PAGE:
Difference between Cost Accounting and Financial Accounting

Definition

Cost Accounting

Cost accounting refers to a system of accounting in which cost information is recorded, summarized, and reported on a periodical basis. The prime aim of this accounting is to ascertain and control costs. It is helpful for the users of cost data in making effective decisions related to the determination of selling price, projection plans and actions, controlling costs, efficiency measurement of the labor, etc. This accounting traces the cost incurred at each level of production, i.e., from the input to the output of the material.

Difference between Cost Accounting and Financial Accounting

Financial Accounting

This is an accounting system or branch of accounting which focuses on maintaining a complete record of all monetary transactions of the company and prepares a report of them to present to the management at the end of the financial year. The users of these financial instruments can be internal as well as external. They include the employees, management, shareholders, investors, credit rating agencies, competitors, tax authorities, etc.

In financial accounting, various financial statements are prepared such as income statements, balance sheets, and cash flow statements to calculate the profitability and know the company’s financial position.

Objectives

Cost Accounting

Cost accounting is a tool that is used by companies for determining the accounting and costing methods and procedures to calculate the cost. Some of the objectives of this accounting are as follows:

  • It is useful in calculating the per-unit cost of various goods and services produced by the organization.
  • It is also helpful in presenting an accurate report of operation as well as process costs.
  • Cost accounting indicates and prepares a report for the cost of wastage in terms of raw material, time, or money used in the machinery for the production purpose.
  • It helps in preparing necessary data and guidelines for calculating the cost of manufactured goods or services rendered.
  • Most importantly, this accounting system is beneficial for understanding the profitability of all produced items and informing management about the ways related to profit maximization.

Financial Accounting

Financial accounting works in order to fulfill various purposes. Some of them are given below:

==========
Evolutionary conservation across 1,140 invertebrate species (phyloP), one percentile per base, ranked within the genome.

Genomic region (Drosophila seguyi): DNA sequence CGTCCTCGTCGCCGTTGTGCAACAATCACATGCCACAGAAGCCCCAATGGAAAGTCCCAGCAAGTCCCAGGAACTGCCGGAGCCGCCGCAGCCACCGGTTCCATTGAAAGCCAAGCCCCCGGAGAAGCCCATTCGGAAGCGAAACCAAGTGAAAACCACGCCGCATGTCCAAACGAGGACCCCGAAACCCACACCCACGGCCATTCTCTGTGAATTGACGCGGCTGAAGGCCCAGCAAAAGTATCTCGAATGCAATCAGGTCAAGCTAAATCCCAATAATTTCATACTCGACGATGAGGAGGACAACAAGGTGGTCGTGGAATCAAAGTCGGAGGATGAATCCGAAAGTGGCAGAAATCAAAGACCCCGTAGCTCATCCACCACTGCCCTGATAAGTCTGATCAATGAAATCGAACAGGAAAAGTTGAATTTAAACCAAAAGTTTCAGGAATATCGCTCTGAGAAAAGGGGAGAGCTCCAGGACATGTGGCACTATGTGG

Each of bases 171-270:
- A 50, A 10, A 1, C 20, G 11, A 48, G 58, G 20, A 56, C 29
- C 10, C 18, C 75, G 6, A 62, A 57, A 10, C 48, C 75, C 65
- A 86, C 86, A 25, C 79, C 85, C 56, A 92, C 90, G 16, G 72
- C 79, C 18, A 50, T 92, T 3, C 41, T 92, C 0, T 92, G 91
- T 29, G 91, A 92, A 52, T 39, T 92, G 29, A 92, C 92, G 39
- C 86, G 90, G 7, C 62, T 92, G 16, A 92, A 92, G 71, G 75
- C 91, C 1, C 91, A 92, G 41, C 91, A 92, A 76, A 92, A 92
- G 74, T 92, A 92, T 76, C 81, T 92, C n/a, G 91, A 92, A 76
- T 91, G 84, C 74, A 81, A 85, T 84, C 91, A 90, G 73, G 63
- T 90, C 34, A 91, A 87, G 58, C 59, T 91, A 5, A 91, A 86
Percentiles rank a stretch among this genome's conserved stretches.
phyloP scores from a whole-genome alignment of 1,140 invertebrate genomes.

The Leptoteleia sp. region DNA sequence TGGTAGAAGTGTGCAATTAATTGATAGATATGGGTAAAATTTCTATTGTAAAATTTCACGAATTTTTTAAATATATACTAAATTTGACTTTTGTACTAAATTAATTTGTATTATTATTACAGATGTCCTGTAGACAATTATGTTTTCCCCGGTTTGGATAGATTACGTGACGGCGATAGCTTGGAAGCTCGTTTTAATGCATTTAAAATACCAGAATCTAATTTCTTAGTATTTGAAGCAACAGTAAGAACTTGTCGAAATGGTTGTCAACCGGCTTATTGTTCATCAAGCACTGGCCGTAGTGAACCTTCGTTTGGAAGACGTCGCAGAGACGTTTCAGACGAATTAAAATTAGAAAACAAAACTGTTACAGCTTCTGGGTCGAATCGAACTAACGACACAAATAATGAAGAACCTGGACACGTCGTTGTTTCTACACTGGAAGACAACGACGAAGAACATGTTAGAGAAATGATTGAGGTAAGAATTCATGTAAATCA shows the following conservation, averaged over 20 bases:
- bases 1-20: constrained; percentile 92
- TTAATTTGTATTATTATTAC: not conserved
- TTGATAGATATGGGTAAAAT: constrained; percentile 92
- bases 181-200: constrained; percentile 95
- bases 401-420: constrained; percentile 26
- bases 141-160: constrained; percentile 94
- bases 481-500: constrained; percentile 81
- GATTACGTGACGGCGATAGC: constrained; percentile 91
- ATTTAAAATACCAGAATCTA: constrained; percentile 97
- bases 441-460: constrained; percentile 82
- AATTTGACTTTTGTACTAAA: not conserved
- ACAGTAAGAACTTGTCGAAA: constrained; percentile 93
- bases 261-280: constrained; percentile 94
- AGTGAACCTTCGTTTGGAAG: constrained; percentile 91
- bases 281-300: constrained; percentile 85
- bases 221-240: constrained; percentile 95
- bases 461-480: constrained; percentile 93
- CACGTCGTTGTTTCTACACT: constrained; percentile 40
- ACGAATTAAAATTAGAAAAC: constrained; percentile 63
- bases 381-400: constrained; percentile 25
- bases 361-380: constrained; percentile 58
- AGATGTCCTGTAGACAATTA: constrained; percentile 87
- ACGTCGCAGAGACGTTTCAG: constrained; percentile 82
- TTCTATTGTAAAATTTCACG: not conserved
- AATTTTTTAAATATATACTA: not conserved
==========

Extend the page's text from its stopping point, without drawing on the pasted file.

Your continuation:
• It helps in maintaining a systematic record of financial transactions.
  • It informs various interesting parties about the financial position of the firm by preparing books of accounting and making them available to the public. This helps the investors in making a rational decision for their investment and creditors in deciding whether to come into a contract with the company or not.
  • Financial accounting is useful in ascertaining the result of business operations.
  • This system is also beneficial for reporting past performance and prospects.

Advantages

Cost Accounting

Cost accounting helps the business firm in maximizing the earnings and utilize the funds effectively via the process of assembling and evaluating information. Various advantages of cost accounting are as follows:

  • Cost Object Analysis
    Different cost objects like product line, by-product, and distribution channel can be useful in gathering expenses and revenues so that the management can understand which effective additional support is required.
  • Discover Causes
    It discovers the problems within a firm and finds outthe specific cause of the issue and also suggests possible ways or suggestions to the management to overcome it.
  • Trend Analysis
    Cost accounting tracks a trend line to determine the expenses surges.
  • Determine Cost
    It determines the cost during the various levelsof activity of the business. For instance, if management is thinking about the second shift, cost accounting can assume and tell the extra cost that will generate with the second shift.
  • Capacity
    This system of accounting also helps in knowing the capacity of a business to encourage improved sales levels via examining the value of excess capacity of the company.

Financial Accounting